A Very Meta, $59 Way To Get Your Vetements Fix

Photo: Courtesy of Vetememes.
Vetements, in all of its fancified streetwear glory, kind of captures the zeitgeist of the fall 2016 shows. The line is helmed by Demna Gvasalia, whose Balenciaga creative directorial debut was the talk of the season (also, both of his shows were scrutinized for all-white casting, in a moment when racial diversity is a bigger conversation than ever). Copycats are also another talking point in fashion lately. Lo and behold, Vetements-like, post-normcore, logo-laden looks cropped up right after the originals hit the catwalk (and your Instagram feed).

First, Justin Bieber dropped his very Vetements-esque tour merch (though, there seems to be a Gvasalia-Biebs mutual admiration society of sorts). Now, the brand, which typically commands nearly $1K for its sold-out, so-campy-it's-cool sweatshirts, has spawned a $59 imitator that's pretty damn brilliant (and meta).

Vetememes is currently selling one item, an oversized 'Vetememes'-emblazoned raincoat. The original iteration, which was priced at $185, sold out a while ago (and now fetches $500 on eBay). Vetememes' founder, 22-year-old Davil Tran, works as a customer service rep and community moderator at high-end men's resale site, Grailed. Two weeks ago, Tran launched his parody line, which "reflects the blurring lines between gendered fashion, internet hype culture, and upscale streetwear fiends," according to trend forecasting firm, WGSN.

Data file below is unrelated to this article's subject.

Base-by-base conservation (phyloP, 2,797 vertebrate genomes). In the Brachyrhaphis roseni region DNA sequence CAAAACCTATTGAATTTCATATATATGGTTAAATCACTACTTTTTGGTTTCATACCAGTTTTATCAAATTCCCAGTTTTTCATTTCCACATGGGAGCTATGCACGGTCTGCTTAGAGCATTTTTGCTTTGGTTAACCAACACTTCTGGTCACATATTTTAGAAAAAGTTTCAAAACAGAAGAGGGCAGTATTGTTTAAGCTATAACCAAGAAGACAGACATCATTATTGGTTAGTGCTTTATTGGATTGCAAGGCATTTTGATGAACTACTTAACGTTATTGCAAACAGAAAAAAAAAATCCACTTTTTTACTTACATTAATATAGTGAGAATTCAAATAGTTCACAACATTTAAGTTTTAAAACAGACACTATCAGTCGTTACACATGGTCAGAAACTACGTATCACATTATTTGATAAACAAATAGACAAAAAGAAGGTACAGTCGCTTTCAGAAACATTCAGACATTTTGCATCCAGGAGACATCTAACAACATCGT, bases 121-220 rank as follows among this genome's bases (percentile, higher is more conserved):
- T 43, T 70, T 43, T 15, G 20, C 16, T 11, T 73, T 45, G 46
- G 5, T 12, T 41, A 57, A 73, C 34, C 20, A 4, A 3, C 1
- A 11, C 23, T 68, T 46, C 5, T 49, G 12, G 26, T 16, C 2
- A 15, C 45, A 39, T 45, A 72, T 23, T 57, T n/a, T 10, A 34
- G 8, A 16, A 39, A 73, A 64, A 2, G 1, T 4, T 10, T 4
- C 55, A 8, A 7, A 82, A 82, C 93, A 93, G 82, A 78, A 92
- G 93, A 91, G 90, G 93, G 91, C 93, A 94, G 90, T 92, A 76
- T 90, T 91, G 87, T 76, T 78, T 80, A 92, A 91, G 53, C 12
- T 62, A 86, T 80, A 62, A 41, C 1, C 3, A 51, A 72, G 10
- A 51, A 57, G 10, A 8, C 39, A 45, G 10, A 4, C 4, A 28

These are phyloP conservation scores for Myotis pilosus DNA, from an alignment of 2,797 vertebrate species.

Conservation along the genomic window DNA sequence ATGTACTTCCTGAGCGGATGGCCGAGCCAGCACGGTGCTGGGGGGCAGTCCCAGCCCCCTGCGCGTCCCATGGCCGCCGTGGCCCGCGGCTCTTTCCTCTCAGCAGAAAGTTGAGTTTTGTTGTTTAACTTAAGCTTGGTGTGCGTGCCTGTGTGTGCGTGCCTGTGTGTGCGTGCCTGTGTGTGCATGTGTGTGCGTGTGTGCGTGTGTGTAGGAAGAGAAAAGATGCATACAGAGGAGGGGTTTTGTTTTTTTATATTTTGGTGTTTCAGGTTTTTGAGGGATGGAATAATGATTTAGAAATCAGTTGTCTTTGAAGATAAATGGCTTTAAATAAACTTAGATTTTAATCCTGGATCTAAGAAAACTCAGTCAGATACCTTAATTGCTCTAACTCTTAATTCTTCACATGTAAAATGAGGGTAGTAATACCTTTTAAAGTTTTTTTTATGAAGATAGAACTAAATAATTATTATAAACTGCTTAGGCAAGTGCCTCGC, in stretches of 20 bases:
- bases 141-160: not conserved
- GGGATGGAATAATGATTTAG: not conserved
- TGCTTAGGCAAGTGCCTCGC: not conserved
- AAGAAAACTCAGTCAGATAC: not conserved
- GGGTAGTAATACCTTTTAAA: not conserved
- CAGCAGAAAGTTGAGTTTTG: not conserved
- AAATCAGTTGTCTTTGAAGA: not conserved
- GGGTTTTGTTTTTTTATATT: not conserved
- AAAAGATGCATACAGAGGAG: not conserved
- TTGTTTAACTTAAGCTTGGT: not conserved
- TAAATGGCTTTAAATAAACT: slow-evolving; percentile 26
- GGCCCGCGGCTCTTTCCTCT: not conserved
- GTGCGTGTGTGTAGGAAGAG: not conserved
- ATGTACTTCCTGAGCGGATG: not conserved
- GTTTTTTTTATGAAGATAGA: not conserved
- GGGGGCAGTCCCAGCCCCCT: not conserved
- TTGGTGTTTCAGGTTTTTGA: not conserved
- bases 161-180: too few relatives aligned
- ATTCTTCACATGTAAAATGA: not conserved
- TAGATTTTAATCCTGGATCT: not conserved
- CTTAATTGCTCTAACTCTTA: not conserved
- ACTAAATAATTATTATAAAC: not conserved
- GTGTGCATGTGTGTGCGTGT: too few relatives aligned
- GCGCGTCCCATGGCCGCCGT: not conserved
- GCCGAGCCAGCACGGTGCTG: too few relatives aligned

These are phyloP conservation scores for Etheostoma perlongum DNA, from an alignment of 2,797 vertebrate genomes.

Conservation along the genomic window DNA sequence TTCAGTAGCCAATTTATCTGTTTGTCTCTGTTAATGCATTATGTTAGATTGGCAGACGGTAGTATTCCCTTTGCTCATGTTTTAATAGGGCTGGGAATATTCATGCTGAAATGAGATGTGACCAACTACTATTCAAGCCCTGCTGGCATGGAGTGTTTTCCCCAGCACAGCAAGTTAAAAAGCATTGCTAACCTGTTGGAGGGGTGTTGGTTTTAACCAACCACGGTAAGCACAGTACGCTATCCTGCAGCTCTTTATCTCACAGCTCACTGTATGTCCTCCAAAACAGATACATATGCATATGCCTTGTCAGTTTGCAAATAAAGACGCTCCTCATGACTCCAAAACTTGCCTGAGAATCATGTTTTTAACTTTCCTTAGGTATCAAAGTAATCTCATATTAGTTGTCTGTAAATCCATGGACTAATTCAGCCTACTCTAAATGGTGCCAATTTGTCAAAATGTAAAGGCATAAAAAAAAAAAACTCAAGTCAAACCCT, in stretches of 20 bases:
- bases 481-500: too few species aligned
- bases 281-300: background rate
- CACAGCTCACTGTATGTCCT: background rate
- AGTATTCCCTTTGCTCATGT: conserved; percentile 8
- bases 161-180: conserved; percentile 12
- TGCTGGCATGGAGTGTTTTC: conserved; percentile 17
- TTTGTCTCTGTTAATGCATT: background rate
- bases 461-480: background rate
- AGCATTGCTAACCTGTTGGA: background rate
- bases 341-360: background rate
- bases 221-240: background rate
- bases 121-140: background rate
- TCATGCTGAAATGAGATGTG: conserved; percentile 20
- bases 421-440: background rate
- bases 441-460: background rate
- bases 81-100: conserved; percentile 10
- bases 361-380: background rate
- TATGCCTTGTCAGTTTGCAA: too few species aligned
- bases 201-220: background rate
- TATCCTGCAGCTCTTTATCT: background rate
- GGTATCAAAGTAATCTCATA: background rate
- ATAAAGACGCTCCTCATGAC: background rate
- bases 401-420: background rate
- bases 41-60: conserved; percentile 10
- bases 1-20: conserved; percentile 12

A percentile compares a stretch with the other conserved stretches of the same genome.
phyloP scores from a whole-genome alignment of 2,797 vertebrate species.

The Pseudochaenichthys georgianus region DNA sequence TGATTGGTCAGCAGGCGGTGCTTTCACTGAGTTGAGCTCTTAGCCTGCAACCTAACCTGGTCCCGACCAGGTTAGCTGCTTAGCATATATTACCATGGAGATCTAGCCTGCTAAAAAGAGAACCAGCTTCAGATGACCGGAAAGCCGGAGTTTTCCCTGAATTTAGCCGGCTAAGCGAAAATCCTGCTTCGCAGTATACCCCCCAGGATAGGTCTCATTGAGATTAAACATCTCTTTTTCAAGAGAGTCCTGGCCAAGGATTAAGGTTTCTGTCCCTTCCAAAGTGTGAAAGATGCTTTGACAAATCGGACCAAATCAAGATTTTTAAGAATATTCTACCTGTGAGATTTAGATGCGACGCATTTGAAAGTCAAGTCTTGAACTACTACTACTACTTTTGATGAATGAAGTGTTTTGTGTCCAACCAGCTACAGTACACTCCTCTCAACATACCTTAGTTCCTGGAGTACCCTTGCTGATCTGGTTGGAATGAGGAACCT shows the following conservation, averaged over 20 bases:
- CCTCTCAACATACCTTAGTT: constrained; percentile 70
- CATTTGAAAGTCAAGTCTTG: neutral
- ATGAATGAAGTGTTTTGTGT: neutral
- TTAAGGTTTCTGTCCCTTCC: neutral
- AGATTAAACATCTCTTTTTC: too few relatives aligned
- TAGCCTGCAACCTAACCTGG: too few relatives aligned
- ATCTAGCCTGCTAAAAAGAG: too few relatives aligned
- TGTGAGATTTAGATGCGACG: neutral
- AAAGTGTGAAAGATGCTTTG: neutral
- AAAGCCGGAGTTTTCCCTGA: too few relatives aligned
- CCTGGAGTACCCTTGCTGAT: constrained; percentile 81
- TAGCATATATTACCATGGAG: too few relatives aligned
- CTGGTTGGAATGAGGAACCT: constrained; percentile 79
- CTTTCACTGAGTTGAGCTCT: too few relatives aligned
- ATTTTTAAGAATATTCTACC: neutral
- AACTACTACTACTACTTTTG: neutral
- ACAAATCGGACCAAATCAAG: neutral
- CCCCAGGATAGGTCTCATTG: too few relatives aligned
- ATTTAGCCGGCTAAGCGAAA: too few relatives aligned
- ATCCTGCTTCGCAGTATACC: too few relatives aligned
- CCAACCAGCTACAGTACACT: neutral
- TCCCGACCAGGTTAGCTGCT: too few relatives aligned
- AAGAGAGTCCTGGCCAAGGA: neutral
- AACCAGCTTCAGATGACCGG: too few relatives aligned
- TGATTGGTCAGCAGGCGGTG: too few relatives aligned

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ITS OVER

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He decided to solely tackle this particular raincoat style "because of how 'meme' it is," Tran told WGSN. "You can’t look at any street style right now without seeing it. It’s pretty rare that a designer brand resells for [higher than the retail price] and Vetements is doing that right now." The raincoats are currently only available for pre-order; they'll be produced in roughly four to five weeks, according to the site. Tran funded the line using money he'd made from his previous fashion endeavor, Fuccboi, which sold jerseys.

The popularity and absurd "aftermarket" value (a.k.a. the even higher figures the goods command, beyond the original, already high pricetags) of the brand that Gvasalia has built is kind of perfectly skewered by Vetememes.

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